Second Disc in Douglas's Brahms Series for Chandos

By Nicholas, Jeremy | Gramophone, May 2013 | Go to article overview

Second Disc in Douglas's Brahms Series for Chandos


Nicholas, Jeremy, Gramophone


Brahms

'Works for Solo Piano, Vol 2' Ballades--Op 10, Nos 2 & 3, 'Intermezzo'; Op 118 No 3. Intermezzos--Op 116, Nos 2 & 6; Op 117 No 2. Rhapsody, Op 119 No 4. Piano Sonata No 3, Op 5

Barry Douglas pf

Chandos (F) CHAN10757 (69' * DDD)

Barry Douglas's second volume of his projected complete Brahms cycle benefits, like the first (6/12), from an engaging programme. Instead of the usual blocks of Ballades and Klavierstucke, Douglas has fashioned a sequence of seven short works drawn from early and late works: the D major Ballade (1856), for instance, is followed by the G minor Ballade from Op 118 (1893); the E major Intermezzo from the Seven Pieces, Op 116, leads into the third of the four Op 10 Ballades, subtitled 'Intermezzo'. Clever.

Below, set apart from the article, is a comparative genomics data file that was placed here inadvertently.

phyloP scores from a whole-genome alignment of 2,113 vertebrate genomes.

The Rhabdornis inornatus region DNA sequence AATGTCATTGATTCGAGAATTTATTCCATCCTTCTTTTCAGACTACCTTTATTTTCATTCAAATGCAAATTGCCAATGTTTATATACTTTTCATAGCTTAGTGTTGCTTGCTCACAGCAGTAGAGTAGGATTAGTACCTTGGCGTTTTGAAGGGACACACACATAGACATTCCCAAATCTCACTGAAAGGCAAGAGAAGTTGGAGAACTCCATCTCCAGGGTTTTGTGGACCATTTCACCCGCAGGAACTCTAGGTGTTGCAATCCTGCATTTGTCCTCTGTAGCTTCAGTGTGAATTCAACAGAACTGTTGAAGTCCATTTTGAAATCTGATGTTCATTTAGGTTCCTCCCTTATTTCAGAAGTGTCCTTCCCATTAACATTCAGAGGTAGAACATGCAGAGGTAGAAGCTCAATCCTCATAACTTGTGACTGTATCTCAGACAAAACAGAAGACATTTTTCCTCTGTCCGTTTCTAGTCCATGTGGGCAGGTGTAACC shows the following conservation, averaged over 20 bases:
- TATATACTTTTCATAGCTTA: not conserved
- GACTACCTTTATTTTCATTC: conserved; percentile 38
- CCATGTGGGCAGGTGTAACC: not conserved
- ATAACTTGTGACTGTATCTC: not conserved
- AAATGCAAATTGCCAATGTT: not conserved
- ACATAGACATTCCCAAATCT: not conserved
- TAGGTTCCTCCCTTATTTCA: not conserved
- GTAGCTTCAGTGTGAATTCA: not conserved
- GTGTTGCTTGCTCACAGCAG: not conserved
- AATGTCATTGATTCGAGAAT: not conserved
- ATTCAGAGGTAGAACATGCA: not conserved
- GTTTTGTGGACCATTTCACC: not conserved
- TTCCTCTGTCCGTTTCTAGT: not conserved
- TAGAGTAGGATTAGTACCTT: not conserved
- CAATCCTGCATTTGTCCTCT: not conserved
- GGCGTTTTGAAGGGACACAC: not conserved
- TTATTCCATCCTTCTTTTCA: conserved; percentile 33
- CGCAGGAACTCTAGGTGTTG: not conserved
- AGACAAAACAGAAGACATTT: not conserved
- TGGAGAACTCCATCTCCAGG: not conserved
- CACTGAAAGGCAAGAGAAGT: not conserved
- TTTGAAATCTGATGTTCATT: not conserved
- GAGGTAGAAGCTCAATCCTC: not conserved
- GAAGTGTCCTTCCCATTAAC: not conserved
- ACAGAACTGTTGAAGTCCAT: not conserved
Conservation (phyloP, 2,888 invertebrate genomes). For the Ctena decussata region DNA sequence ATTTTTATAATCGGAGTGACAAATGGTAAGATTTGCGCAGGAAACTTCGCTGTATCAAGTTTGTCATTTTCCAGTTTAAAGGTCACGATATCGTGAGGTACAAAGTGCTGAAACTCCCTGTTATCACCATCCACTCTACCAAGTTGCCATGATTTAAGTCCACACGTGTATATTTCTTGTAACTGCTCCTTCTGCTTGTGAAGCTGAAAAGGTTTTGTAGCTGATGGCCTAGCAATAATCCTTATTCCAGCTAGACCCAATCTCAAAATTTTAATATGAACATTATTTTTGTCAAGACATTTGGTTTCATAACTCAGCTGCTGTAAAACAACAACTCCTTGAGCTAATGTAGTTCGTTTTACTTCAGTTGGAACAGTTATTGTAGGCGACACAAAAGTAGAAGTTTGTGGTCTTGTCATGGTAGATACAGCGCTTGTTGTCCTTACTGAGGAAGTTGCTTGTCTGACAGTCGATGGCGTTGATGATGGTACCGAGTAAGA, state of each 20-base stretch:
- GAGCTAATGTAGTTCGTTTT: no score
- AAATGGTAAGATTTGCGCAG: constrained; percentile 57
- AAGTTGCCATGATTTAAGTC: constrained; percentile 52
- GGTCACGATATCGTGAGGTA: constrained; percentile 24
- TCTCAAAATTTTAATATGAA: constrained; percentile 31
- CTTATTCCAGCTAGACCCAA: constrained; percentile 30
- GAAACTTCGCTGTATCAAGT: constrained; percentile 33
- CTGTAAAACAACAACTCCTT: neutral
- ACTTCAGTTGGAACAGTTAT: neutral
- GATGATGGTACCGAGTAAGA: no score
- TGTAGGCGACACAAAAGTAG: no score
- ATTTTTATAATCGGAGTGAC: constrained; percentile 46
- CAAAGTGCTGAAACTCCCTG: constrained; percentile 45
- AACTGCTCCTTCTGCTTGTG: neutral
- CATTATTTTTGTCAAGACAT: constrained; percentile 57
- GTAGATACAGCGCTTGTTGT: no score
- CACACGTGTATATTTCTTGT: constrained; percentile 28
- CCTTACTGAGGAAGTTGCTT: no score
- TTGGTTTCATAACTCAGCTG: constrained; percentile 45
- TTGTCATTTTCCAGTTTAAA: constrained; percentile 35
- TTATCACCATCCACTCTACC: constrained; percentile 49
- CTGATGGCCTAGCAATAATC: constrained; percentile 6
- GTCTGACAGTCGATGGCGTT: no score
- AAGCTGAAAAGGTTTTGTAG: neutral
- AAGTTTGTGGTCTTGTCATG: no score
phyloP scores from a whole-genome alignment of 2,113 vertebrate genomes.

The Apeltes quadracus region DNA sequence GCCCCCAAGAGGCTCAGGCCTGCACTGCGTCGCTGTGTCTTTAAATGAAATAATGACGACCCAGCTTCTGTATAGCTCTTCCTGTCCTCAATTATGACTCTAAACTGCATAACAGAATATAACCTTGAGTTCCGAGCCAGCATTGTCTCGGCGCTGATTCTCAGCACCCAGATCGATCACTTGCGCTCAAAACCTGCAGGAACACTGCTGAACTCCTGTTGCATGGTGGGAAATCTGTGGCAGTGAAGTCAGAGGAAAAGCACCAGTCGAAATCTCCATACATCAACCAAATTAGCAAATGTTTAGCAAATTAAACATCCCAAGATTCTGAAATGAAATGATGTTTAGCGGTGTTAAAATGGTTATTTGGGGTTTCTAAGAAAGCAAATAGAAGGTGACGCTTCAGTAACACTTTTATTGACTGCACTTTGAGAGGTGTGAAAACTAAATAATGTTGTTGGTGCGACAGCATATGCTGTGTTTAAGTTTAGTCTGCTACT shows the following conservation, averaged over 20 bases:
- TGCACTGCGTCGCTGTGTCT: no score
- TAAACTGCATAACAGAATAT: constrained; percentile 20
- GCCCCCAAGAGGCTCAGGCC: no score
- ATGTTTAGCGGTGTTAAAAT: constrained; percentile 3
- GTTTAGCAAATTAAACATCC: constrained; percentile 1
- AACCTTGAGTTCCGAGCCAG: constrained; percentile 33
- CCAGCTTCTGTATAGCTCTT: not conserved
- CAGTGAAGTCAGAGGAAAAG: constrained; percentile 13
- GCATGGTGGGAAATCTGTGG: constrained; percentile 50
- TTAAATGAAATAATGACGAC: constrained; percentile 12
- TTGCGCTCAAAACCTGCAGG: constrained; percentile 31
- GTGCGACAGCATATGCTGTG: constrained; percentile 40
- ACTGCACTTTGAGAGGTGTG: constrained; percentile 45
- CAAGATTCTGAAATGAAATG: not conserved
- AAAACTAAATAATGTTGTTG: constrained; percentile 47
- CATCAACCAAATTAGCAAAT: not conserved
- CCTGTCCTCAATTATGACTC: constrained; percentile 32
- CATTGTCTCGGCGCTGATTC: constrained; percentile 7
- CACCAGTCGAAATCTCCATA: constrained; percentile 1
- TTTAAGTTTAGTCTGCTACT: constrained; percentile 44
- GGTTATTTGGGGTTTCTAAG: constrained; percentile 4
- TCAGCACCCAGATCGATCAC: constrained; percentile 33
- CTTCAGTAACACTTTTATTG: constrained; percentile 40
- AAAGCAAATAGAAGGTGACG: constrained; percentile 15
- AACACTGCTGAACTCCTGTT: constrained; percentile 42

All this prefaces the main work, the great F minor Sonata. And here Douglas suffers in comparison to Jonathan Plowright's recent account on the first volume of his projected complete Brahms for BIS. The most glaring difference between the two is their view of the slow movement, marked Andante (for the most part). Douglas follows the conventional translation of 'walking pace', a somewhat brisker stroll than the norm at 9'54" but engaging and assertive nevertheless. Plowright finds an altogether different tone, one of bleak despair; his sempre pp possibile in the penultimate page is like treading on eggshells. The movement lasts a shade under 14 minutes--terribly slow, and utterly transfixing. Throughout, Plowright brings greater imagination to the music than Douglas, like the way he creates tension between two contrasting voices in the Scherzo (from 0'37"): instead of the pp molto leggiero right hand being the centre of attention, he makes the octave bass the focus, echoing the principal rhythmic motif of the movement. …

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